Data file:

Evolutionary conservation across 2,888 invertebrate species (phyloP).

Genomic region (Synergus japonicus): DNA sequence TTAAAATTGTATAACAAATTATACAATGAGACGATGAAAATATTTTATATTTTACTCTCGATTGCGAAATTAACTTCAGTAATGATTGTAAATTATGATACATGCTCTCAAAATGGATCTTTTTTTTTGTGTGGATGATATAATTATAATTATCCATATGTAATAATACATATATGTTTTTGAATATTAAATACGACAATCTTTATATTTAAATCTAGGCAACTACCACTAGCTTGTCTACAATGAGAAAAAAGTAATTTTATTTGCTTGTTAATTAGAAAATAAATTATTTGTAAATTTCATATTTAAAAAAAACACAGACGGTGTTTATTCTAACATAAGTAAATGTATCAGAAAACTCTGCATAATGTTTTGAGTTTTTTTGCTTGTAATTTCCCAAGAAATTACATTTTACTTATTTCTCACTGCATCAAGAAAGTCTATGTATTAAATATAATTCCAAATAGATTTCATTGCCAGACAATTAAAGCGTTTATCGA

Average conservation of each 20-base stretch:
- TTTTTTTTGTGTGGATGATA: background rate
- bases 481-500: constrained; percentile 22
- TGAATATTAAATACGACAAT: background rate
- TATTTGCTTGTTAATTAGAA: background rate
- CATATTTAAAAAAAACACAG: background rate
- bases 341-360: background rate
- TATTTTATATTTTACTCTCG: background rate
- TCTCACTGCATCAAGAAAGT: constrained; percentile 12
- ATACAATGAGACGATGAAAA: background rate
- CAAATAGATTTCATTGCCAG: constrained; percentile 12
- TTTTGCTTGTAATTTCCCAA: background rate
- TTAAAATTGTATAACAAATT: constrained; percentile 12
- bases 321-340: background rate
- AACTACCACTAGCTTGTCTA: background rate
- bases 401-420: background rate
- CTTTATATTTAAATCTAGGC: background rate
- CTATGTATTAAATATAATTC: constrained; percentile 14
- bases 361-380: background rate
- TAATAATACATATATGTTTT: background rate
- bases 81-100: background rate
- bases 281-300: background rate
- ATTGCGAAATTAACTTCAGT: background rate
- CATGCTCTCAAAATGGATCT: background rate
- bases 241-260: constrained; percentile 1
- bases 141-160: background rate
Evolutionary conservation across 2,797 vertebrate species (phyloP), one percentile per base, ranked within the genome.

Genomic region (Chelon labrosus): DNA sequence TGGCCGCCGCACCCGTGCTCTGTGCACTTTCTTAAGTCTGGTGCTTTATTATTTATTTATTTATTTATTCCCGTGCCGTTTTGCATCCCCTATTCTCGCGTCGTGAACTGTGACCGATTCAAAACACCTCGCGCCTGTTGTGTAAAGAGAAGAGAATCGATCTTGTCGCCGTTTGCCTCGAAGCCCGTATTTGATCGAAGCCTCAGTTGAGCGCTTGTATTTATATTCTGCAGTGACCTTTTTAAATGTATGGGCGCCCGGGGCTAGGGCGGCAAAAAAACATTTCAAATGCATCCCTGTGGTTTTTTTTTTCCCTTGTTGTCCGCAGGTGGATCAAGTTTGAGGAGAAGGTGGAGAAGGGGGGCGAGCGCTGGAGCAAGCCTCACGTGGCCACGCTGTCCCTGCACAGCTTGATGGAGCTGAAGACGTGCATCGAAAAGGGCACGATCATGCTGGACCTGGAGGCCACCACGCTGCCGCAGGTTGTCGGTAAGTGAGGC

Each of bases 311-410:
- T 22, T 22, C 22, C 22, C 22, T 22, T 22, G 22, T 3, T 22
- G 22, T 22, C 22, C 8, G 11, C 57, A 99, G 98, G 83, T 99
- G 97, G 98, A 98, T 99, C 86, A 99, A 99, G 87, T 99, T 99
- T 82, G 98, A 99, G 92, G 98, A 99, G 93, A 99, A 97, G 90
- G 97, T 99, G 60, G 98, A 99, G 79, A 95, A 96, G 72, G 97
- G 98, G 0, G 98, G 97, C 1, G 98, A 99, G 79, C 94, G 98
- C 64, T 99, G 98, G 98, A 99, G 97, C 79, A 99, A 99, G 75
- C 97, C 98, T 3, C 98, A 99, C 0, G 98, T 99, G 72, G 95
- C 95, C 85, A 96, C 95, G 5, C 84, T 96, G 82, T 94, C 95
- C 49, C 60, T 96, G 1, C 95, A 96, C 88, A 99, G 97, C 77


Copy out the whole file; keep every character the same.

Evolutionary conservation across 2,888 invertebrate species (phyloP).

Genomic region (Synergus japonicus): DNA sequence TTAAAATTGTATAACAAATTATACAATGAGACGATGAAAATATTTTATATTTTACTCTCGATTGCGAAATTAACTTCAGTAATGATTGTAAATTATGATACATGCTCTCAAAATGGATCTTTTTTTTTGTGTGGATGATATAATTATAATTATCCATATGTAATAATACATATATGTTTTTGAATATTAAATACGACAATCTTTATATTTAAATCTAGGCAACTACCACTAGCTTGTCTACAATGAGAAAAAAGTAATTTTATTTGCTTGTTAATTAGAAAATAAATTATTTGTAAATTTCATATTTAAAAAAAACACAGACGGTGTTTATTCTAACATAAGTAAATGTATCAGAAAACTCTGCATAATGTTTTGAGTTTTTTTGCTTGTAATTTCCCAAGAAATTACATTTTACTTATTTCTCACTGCATCAAGAAAGTCTATGTATTAAATATAATTCCAAATAGATTTCATTGCCAGACAATTAAAGCGTTTATCGA

Average conservation of each 20-base stretch:
- TTTTTTTTGTGTGGATGATA: background rate
- bases 481-500: constrained; percentile 22
- TGAATATTAAATACGACAAT: background rate
- TATTTGCTTGTTAATTAGAA: background rate
- CATATTTAAAAAAAACACAG: background rate
- bases 341-360: background rate
- TATTTTATATTTTACTCTCG: background rate
- TCTCACTGCATCAAGAAAGT: constrained; percentile 12
- ATACAATGAGACGATGAAAA: background rate
- CAAATAGATTTCATTGCCAG: constrained; percentile 12
- TTTTGCTTGTAATTTCCCAA: background rate
- TTAAAATTGTATAACAAATT: constrained; percentile 12
- bases 321-340: background rate
- AACTACCACTAGCTTGTCTA: background rate
- bases 401-420: background rate
- CTTTATATTTAAATCTAGGC: background rate
- CTATGTATTAAATATAATTC: constrained; percentile 14
- bases 361-380: background rate
- TAATAATACATATATGTTTT: background rate
- bases 81-100: background rate
- bases 281-300: background rate
- ATTGCGAAATTAACTTCAGT: background rate
- CATGCTCTCAAAATGGATCT: background rate
- bases 241-260: constrained; percentile 1
- bases 141-160: background rate
Evolutionary conservation across 2,797 vertebrate species (phyloP), one percentile per base, ranked within the genome.

Genomic region (Chelon labrosus): DNA sequence TGGCCGCCGCACCCGTGCTCTGTGCACTTTCTTAAGTCTGGTGCTTTATTATTTATTTATTTATTTATTCCCGTGCCGTTTTGCATCCCCTATTCTCGCGTCGTGAACTGTGACCGATTCAAAACACCTCGCGCCTGTTGTGTAAAGAGAAGAGAATCGATCTTGTCGCCGTTTGCCTCGAAGCCCGTATTTGATCGAAGCCTCAGTTGAGCGCTTGTATTTATATTCTGCAGTGACCTTTTTAAATGTATGGGCGCCCGGGGCTAGGGCGGCAAAAAAACATTTCAAATGCATCCCTGTGGTTTTTTTTTTCCCTTGTTGTCCGCAGGTGGATCAAGTTTGAGGAGAAGGTGGAGAAGGGGGGCGAGCGCTGGAGCAAGCCTCACGTGGCCACGCTGTCCCTGCACAGCTTGATGGAGCTGAAGACGTGCATCGAAAAGGGCACGATCATGCTGGACCTGGAGGCCACCACGCTGCCGCAGGTTGTCGGTAAGTGAGGC

Each of bases 311-410:
- T 22, T 22, C 22, C 22, C 22, T 22, T 22, G 22, T 3, T 22
- G 22, T 22, C 22, C 8, G 11, C 57, A 99, G 98, G 83, T 99
- G 97, G 98, A 98, T 99, C 86, A 99, A 99, G 87, T 99, T 99
- T 82, G 98, A 99, G 92, G 98, A 99, G 93, A 99, A 97, G 90
- G 97, T 99, G 60, G 98, A 99, G 79, A 95, A 96, G 72, G 97
- G 98, G 0, G 98, G 97, C 1, G 98, A 99, G 79, C 94, G 98
- C 64, T 99, G 98, G 98, A 99, G 97, C 79, A 99, A 99, G 75
- C 97, C 98, T 3, C 98, A 99, C 0, G 98, T 99, G 72, G 95
- C 95, C 85, A 96, C 95, G 5, C 84, T 96, G 82, T 94, C 95
- C 49, C 60, T 96, G 1, C 95, A 96, C 88, A 99, G 97, C 77